Illustration by Jacob Zinman-Jeanes

Learning to innovate

I almost completely missed the service design boat. But thanks to a little luck, I stumbled upon the most exciting and rewarding career path I could ask for.

I began a communication design course in 2012. It was an undergraduate course that offered a few creative problem solving classes, but their monotonous titles failed to describe the creativity and excitement that these projects had.

At the end of my first year I struggled to find electives or a career path I was passionate about. Our core subjects lacked logic, purpose and real impact. Luckily a good uni friend had just completed a class called Design Systems and Services. After expressing my concern to her, she opened my world to service design.

Once I discovered the awesome world of service design and design for impact, I did everything possible to steer my course in that direction. I had to drive the boat — my university were accommodating to my needs, but like any large organisation, there were lots of administrative barriers along the way.

Getting industry experience

The following year I applied for Industry Based Learning. As I expected, none of the agencies my university offered had heard of service design. So I took things into my own hands and sourced out several service design agencies in Melbourne to work for.

I talked my way into two offers and ended up choosing my placement at Thick, the best decision of my life. I entered a world where everything I was learning at university directly related to what I was doing at work. After spending years at university, it felt euphoric.

Now I’m completing my honours. I’m about to embark on a multidisciplinary, innovative program called the Global Swinburne Design Factory. The program partners with ME310 (set in Stanford University’s renowned service design school, known as the d.school) and CBI (CERN’s equivalent program, Challenge Based Innovation). It’s pretty incredible that Swinburne offers such a collaborative learning experience. I can’t wait to start this next leg of my learning journey.

How can you find service design?

Many universities have now realised that the old design course structures are not fitting current student’s needs. Stanford University have catalysed this change by developing four learning experiences for the future. Unfortunately for now it’s just a concept prototype.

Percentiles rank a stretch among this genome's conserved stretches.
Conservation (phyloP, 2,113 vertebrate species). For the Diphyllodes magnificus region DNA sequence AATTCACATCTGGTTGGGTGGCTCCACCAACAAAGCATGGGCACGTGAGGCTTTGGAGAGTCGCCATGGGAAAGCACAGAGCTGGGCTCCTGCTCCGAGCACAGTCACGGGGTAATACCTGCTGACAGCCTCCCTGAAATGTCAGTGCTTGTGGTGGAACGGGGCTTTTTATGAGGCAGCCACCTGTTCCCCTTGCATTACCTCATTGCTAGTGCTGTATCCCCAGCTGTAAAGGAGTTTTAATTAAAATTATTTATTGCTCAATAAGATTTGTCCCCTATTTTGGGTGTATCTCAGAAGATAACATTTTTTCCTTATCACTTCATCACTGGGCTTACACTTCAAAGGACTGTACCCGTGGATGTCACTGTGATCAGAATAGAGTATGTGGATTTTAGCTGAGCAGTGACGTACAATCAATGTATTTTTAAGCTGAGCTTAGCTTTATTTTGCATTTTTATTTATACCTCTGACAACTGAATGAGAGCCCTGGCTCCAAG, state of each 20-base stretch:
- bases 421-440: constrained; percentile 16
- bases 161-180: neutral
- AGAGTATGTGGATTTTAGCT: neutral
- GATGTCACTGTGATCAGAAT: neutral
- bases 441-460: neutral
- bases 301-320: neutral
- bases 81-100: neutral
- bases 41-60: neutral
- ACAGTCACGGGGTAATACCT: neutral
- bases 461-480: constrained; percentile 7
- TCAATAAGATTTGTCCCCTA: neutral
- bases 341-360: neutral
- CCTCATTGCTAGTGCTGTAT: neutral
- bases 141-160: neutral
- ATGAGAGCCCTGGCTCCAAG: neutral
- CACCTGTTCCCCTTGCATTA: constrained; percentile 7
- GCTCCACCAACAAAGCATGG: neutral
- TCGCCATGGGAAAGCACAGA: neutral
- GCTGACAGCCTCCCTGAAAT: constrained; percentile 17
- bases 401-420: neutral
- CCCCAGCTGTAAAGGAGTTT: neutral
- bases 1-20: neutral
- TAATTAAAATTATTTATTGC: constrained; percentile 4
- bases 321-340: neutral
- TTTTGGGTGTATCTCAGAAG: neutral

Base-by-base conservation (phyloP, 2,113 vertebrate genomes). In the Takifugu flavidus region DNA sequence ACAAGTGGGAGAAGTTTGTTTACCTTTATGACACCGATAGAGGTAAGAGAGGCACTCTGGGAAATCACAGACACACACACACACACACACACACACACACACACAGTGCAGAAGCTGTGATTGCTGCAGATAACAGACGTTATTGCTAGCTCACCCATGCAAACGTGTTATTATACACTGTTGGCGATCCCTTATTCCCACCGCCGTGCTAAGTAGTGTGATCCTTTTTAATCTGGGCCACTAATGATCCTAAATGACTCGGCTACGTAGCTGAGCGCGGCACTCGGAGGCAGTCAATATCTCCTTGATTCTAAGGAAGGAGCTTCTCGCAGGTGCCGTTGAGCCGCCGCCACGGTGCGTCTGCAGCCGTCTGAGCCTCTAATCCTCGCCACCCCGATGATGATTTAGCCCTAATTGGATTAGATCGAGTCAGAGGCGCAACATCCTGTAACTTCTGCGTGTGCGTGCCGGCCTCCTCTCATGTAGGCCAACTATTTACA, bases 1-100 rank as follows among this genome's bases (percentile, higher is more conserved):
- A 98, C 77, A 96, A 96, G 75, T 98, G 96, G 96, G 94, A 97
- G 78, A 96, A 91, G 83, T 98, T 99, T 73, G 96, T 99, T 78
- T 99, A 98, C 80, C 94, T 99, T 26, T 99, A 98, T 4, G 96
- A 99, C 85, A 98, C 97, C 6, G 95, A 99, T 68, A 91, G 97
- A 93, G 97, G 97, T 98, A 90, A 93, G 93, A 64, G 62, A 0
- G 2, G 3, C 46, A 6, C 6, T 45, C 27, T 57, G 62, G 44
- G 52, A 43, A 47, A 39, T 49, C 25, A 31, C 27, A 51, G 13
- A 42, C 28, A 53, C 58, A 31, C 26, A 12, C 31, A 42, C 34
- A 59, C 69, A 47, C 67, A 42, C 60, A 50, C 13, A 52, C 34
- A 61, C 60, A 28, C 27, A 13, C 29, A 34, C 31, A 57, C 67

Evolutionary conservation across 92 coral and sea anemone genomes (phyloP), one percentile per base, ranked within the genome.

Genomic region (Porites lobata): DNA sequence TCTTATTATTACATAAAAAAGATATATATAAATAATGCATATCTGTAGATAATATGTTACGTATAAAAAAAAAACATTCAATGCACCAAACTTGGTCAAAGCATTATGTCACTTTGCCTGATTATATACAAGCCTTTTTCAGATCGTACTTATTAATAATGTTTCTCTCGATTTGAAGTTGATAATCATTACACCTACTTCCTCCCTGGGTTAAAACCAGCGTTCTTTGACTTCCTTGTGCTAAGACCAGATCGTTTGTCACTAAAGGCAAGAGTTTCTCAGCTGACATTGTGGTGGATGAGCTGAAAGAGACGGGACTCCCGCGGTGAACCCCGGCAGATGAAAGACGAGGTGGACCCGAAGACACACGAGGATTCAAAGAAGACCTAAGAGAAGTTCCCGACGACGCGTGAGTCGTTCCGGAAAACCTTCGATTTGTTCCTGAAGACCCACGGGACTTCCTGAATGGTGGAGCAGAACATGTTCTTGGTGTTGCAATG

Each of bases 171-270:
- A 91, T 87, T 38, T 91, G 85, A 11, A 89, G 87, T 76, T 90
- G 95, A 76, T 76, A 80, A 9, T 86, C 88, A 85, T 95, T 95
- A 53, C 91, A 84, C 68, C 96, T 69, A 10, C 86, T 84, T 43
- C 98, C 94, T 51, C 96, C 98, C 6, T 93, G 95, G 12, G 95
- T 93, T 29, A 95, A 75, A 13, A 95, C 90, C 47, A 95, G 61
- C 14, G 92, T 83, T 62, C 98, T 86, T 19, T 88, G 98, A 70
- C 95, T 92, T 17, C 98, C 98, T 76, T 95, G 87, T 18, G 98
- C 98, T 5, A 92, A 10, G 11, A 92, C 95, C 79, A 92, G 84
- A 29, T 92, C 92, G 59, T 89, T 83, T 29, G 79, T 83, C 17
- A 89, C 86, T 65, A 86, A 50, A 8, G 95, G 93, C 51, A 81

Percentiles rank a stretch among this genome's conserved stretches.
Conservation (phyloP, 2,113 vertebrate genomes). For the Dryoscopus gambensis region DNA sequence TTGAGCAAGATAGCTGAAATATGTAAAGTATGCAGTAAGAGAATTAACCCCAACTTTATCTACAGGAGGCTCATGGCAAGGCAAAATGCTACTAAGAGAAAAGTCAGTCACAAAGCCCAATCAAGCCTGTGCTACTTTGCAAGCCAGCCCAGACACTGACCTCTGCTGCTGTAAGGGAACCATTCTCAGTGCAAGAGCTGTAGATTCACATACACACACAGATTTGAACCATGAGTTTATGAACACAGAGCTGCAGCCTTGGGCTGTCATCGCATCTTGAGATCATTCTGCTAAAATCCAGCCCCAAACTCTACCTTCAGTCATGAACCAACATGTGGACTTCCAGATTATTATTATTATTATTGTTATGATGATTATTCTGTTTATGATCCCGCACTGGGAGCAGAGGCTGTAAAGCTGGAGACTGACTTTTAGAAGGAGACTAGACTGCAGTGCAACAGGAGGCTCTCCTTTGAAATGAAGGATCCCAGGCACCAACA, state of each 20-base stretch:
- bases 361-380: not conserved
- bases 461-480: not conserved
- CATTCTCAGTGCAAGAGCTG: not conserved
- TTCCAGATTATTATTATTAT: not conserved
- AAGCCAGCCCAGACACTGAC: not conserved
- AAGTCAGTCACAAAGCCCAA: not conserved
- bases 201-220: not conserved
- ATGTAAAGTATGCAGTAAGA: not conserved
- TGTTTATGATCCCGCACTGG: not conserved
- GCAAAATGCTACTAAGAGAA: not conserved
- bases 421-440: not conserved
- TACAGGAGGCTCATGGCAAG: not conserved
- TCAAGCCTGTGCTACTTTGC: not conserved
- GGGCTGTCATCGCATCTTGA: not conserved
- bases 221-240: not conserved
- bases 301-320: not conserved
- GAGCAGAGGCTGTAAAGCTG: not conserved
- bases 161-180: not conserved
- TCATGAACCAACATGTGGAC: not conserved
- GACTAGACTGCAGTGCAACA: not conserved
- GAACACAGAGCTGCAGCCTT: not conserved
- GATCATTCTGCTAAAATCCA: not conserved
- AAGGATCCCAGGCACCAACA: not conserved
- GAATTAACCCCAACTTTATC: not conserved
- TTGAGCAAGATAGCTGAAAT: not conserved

These days, most reputable design courses include creative problem solving subjects. The only problem is these subjects often aren’t core subjects (which they definitely should be), they may not be adequately publicised and they may not be named what you’re expecting. Be careful to look out for them, ask your faculty dean if you can’t find them.

What still needs to improve

I think design universities could do more to make service design a feature in entry level subjects.

In my communication design course, one first year subject showcased a broad range of real life design projects. A lot of these projects used creative problem solving in some way. Some students (I was one of them!) got really excited by these projects, but didn’t realise there were classes within the course that can teach you these skills or lead you on that career path.

It would be extremely useful if subjects like this told students, ‘If you were interested in the Ugandan water project, you might enjoy the Design Thinking class’. But that’s not always possible, I suppose.

Maybe design faculties should also look at renaming these creative problem solving subjects (often dryly called Managing Design or Business and Design Strategy) to reflect the engaging projects within them. This might help new students hear about service design like I wished I had.

As designers, we can have huge impact through the work we do. That’s why it’s important that we find the right subjects to learn the necessary skills so we can improve the world we live in.


Written by Katie Potter, Service and Communication Designer at Thick.

Read more essays from the Thick team.